12 Sport policy changes and organized advocacy - 50/50 Solidarity Funding - Universality Wild Cards - Strategic Decisions (ex: Womens Wheelchair Basketball for Sydney; equal number photos in brochures etc.) Sport specific development projects BlazeSports internships Grassroots advocacy - Importance of coalitions and networking - Mentoring emerging women leaders - Engaging mens support in advocacy for women Initiatives for Women


14 More women are taking leadership positions in sports organizations, NPCs and IPC. There has been a steady increase in the participation rate of female athletes over the past four Paralympic Games. (24% to 35%) There has been a remarkable increase in the number of countries bringing female athletes to Paralympic Games (47% – 80%). What Are We Doing Well?


16 1960 Rome –32% women athletes* 1964 Tokyo – 30% women athletes* 1968 Tel Aviv – 25% women athletes 1972 Heidelberg – 29% women athletes 1976 Toronto – 21 % women athletes 1980 Arnhem – 26% women athletes 1984 New York/Stoke Mandeville – 26% women athletes 1988 Seoul – 22% women athletes 1992 Barcelona – 23% women athletes 1996 Atlanta – 24% women athletes 2000 Sydney – 26% women athletes 2004 Athens – 31% women athletes 2008 Beijing – 35% women athletes * Based on medalists data Women in Paralympic Games

17 1976 Örnsköldsvik – 17% women athletes 1980 Geilo – 23% women athletes 1984 Innsbruck – 22% women athletes 1988 Innsbruck – 20% women athletes 1992 Tignes/Albertville – 21% women athletes 1994 Lillehammer – 19% women athletes 1998 Nagano – 22% women athletes 2002 Salt Lake City – 21% women athletes 2006 Torino – 21% women athletes 2010 Vancouver – 24% women athletes Women in Paralympic Winter Games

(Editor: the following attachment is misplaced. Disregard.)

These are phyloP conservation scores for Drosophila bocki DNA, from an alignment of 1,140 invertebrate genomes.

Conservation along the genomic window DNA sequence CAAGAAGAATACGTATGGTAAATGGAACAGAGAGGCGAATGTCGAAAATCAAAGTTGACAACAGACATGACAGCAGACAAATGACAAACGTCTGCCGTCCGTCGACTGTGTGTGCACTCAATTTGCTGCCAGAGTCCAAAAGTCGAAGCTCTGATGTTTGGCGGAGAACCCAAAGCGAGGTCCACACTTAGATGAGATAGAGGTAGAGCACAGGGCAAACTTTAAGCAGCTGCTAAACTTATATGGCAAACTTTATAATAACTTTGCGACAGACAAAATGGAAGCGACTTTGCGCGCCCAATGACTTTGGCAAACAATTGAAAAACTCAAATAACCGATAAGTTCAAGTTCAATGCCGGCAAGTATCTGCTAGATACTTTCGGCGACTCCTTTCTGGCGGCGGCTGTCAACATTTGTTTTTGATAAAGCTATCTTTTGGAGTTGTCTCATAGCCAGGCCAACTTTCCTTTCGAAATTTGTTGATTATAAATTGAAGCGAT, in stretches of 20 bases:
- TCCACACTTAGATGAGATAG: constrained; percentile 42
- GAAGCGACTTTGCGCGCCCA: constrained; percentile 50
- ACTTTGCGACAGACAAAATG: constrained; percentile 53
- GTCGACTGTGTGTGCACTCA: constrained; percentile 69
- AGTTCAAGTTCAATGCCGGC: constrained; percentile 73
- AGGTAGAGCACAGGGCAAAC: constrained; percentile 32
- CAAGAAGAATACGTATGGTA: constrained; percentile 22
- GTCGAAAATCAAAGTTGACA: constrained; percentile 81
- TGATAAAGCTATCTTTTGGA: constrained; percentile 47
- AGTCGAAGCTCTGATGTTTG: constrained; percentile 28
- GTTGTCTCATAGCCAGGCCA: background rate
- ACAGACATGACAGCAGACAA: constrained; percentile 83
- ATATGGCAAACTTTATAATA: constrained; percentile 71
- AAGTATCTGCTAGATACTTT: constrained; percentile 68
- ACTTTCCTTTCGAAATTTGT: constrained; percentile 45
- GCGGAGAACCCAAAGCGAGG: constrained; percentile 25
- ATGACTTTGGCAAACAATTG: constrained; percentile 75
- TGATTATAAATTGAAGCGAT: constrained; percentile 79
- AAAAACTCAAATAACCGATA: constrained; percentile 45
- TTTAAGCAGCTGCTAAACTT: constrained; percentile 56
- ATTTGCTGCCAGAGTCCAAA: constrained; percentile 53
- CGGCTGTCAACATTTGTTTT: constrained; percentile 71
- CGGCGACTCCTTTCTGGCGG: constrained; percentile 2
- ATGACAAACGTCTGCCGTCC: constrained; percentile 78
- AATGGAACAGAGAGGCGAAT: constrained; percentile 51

19 What Do We Need to Do?

20 Increase participation of women and girls at the local level Provide women with more competitive sports opportunities Showcase women athletes and sports Involve women in outreach programs to recruit more female athletes Develop more women coaches What Do We Need to Do?

21 Provide training and education opportunities to enable girls and women to become leaders in their community Showcase women as successful athletes, coaches, officials, role models, and leaders Include women in visible decision-making positions or bodies What Do We Need to Do?


23 Why Paralympic Sport?

24 Enhances the quality of life Creates environment for success Increases visibility and awareness Enriches the environment for all participants Produces highly effective results (education, employment, independence) Paralympic Sport:

25 How Do We Empower Girls and Women in Paralympic Sport? Provide opportunities Secure resources to sustain programs Ensure choice Build skills Change lives

26 Recommendations?

27 Recognize girls and women with disabilities as a global sport responsibility Engage girls and women with disabilities as stakeholders, athletes, coaches, role models, and leaders Require all projects to include girls and women with disabilities Fund projects that target girls and women with disabilities Recommendations

28 Thank You